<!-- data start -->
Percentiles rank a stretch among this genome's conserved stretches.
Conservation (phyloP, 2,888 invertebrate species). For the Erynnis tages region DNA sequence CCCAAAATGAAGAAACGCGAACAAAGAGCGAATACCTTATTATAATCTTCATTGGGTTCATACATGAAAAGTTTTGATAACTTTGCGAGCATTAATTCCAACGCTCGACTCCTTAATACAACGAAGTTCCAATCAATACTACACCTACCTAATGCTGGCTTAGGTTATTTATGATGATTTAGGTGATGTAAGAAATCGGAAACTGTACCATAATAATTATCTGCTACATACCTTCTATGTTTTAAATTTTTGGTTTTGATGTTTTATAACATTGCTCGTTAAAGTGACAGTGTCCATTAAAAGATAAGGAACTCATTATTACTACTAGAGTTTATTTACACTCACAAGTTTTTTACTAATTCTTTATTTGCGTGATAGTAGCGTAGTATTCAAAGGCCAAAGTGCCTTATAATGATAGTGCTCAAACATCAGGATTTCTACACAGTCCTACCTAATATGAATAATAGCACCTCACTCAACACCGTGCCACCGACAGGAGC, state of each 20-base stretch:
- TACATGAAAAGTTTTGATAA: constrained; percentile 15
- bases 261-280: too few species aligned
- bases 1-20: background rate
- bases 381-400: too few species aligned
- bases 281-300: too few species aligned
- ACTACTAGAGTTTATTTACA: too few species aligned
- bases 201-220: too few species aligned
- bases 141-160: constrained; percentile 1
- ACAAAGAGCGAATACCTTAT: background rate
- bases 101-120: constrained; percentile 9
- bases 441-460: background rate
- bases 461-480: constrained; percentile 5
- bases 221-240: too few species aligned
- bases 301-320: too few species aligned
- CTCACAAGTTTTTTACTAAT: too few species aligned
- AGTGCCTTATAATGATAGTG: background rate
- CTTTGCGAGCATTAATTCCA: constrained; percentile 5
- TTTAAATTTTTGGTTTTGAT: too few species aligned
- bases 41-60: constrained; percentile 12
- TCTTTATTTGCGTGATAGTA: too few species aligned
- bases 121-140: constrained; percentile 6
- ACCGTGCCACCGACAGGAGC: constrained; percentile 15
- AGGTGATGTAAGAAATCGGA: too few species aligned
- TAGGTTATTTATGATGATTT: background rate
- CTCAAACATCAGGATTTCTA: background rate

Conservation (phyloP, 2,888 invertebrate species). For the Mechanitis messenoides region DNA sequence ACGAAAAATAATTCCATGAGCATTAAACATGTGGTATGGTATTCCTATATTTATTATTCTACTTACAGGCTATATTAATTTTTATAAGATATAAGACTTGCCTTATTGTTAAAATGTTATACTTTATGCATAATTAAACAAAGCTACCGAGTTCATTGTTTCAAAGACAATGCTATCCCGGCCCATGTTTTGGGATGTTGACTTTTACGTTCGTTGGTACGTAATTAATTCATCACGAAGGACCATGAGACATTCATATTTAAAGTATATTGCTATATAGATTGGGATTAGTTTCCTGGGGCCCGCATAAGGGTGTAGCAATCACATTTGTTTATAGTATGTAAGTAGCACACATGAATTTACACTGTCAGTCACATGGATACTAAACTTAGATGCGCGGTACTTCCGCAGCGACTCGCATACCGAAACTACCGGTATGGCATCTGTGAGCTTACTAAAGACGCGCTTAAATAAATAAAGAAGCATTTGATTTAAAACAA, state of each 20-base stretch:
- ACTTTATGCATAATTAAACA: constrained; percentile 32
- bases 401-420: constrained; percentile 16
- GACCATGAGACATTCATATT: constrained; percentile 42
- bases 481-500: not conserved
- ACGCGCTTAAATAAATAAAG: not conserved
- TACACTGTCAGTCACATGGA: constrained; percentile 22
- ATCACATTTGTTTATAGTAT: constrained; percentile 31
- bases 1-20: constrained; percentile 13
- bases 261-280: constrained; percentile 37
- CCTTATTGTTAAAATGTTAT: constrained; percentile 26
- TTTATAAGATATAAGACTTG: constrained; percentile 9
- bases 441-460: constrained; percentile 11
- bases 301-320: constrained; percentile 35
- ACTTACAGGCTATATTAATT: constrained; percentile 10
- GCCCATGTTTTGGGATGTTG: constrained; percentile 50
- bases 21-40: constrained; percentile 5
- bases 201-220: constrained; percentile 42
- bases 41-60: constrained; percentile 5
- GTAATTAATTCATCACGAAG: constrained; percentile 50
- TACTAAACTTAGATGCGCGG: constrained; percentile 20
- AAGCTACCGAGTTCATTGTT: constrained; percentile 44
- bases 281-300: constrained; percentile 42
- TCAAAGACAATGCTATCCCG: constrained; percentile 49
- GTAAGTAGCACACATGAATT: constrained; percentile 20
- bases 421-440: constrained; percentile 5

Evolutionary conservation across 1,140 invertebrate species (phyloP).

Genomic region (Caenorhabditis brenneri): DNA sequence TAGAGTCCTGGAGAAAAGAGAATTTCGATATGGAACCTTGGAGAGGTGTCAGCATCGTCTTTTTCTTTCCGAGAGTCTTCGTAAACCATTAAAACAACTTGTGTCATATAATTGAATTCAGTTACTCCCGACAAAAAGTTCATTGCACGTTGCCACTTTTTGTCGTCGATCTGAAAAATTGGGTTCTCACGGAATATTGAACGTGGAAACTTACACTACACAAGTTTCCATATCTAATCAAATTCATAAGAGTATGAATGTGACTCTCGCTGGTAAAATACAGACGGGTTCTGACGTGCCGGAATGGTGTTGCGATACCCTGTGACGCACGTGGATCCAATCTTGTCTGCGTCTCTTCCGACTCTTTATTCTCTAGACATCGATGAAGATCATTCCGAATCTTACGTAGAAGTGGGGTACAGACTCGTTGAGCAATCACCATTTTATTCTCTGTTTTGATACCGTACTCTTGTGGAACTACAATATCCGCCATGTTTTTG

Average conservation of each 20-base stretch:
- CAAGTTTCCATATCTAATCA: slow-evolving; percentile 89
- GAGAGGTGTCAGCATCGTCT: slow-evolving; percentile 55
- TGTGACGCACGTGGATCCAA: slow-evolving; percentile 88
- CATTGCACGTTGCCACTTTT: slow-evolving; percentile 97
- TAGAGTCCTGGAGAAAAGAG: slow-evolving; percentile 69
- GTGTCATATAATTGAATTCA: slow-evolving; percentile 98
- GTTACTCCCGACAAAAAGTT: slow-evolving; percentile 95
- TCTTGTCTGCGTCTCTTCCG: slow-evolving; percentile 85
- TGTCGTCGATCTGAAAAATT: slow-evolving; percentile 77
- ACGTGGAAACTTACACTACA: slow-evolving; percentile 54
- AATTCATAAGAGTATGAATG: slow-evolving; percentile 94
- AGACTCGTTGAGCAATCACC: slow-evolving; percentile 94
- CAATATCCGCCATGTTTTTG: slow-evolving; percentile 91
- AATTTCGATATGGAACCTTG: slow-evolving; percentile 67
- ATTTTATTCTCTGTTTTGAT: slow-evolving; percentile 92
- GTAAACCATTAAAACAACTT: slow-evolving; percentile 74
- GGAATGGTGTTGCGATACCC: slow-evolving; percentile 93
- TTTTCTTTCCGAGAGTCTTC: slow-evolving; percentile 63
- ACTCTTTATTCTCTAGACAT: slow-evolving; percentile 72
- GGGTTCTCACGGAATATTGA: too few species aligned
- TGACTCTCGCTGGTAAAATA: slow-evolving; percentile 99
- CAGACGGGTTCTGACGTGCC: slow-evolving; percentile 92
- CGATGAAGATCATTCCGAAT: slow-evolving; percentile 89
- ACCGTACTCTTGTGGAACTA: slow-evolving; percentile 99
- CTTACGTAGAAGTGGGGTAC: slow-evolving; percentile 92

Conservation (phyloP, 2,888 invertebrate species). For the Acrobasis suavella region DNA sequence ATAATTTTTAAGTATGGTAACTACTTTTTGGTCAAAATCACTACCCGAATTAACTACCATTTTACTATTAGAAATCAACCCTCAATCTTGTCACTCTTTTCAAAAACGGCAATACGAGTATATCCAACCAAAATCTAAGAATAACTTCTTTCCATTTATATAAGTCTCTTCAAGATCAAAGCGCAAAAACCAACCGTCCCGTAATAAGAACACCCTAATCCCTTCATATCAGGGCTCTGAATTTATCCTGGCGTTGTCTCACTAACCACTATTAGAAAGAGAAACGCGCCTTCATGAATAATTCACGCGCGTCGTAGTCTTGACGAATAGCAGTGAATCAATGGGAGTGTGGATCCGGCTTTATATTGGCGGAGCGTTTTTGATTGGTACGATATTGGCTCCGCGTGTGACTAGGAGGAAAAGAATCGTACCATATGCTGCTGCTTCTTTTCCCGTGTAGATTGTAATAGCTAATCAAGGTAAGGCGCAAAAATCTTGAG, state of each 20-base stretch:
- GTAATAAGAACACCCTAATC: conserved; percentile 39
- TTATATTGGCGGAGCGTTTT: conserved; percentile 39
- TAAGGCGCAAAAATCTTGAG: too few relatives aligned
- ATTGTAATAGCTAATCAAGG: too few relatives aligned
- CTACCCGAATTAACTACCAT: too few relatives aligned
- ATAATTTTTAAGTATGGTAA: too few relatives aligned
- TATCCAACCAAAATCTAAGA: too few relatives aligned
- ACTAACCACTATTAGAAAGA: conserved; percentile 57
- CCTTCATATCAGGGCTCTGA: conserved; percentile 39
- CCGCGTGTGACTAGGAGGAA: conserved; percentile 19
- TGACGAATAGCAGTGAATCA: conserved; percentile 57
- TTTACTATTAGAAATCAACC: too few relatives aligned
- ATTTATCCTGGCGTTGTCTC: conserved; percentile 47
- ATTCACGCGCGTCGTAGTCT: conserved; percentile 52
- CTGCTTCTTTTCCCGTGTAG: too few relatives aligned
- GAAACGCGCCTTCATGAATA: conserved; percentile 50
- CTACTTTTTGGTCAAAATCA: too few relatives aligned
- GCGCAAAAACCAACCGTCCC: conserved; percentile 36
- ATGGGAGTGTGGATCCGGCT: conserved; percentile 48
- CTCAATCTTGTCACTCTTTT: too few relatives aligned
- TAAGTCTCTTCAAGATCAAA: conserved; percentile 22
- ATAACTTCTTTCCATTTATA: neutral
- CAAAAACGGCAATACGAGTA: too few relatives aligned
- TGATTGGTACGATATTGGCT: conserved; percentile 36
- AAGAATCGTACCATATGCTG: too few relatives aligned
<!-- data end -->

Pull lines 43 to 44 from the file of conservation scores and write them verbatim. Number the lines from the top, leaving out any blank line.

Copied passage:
- GCCCATGTTTTGGGATGTTG: constrained; percentile 50
- bases 21-40: constrained; percentile 5